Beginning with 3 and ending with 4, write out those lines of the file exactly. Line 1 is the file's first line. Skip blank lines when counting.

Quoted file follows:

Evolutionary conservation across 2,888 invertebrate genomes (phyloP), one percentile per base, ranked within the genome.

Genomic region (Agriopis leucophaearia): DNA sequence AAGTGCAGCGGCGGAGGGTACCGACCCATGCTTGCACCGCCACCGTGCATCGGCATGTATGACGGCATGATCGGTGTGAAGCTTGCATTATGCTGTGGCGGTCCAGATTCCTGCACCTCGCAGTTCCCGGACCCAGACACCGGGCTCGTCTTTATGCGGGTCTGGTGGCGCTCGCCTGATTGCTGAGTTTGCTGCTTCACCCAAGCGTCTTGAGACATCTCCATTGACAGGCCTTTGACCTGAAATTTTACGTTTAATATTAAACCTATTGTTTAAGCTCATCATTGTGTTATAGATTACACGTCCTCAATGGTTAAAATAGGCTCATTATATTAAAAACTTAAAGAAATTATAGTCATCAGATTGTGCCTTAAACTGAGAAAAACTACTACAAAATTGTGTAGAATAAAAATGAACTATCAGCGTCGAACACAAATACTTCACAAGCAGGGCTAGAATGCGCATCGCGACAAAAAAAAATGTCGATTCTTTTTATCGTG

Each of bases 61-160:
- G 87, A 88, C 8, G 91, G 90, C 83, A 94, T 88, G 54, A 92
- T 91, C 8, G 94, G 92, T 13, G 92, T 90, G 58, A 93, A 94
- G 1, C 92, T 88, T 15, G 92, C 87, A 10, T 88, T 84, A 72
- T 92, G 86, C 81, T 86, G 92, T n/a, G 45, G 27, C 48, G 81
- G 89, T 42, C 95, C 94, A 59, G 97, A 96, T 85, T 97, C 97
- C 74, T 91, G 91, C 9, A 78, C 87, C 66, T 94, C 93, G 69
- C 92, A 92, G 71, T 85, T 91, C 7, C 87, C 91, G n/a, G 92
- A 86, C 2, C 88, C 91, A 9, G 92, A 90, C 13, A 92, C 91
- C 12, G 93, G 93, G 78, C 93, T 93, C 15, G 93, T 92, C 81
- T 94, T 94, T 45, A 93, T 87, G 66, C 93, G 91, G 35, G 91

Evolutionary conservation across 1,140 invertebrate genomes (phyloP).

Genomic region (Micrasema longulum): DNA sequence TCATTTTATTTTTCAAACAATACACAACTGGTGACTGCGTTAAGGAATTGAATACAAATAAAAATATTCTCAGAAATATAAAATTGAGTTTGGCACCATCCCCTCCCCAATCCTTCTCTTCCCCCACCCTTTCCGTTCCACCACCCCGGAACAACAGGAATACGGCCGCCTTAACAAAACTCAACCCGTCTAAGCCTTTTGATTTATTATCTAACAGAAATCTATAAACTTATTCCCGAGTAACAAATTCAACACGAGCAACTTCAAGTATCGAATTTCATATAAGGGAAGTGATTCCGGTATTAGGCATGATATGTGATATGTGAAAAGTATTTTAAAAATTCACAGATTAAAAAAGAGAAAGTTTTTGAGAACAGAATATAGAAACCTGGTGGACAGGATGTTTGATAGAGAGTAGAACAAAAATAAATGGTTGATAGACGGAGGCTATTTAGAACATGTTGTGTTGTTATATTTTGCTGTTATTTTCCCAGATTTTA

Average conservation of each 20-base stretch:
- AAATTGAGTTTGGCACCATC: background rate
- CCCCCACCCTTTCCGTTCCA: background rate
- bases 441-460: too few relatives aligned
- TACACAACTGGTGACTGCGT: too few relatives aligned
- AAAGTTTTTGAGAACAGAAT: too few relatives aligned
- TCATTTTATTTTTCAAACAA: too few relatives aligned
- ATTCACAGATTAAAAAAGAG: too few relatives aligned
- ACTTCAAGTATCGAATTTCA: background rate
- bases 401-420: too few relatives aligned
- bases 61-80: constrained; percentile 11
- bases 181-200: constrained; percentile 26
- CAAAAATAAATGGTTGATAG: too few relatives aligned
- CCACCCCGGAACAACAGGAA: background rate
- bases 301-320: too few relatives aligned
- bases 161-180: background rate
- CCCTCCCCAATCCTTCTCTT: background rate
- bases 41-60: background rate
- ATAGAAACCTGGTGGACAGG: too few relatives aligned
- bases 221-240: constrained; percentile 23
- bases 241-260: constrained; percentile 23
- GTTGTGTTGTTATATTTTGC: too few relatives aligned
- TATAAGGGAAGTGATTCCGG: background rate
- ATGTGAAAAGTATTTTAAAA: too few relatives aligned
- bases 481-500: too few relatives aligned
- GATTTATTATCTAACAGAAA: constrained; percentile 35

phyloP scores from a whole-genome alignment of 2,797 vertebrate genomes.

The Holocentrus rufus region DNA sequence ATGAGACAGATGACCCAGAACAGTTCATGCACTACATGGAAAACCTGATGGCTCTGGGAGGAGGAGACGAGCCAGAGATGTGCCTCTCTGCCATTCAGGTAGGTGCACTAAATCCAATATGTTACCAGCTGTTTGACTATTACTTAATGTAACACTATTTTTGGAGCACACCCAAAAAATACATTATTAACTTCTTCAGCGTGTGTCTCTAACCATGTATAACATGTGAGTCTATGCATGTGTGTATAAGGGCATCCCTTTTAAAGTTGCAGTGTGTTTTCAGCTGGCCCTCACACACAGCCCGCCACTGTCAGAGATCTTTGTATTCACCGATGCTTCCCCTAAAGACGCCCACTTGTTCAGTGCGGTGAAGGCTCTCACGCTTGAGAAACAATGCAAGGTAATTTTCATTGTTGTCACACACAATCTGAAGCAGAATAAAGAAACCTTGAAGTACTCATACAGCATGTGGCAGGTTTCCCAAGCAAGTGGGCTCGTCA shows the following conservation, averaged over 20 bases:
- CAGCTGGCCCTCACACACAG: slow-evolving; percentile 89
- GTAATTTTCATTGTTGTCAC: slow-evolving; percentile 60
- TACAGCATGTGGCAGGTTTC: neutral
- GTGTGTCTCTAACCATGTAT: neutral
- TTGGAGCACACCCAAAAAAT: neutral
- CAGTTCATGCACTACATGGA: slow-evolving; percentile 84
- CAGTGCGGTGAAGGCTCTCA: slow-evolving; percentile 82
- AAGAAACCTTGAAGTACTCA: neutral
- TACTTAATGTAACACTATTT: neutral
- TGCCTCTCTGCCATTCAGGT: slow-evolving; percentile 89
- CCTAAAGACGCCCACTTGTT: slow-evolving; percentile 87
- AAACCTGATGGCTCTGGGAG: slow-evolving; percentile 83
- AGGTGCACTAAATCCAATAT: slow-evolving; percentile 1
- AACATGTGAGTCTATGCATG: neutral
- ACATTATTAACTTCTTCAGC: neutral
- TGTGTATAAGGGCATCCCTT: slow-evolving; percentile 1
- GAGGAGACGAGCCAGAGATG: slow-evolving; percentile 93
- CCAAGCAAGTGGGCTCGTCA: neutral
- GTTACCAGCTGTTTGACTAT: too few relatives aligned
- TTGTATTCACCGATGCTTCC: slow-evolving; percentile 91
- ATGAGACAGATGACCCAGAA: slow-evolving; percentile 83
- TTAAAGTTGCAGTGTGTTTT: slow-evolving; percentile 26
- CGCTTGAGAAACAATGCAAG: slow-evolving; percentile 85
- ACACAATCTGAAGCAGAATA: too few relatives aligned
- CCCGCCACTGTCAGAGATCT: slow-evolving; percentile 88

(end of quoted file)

Each of bases 61-160:
- G 87, A 88, C 8, G 91, G 90, C 83, A 94, T 88, G 54, A 92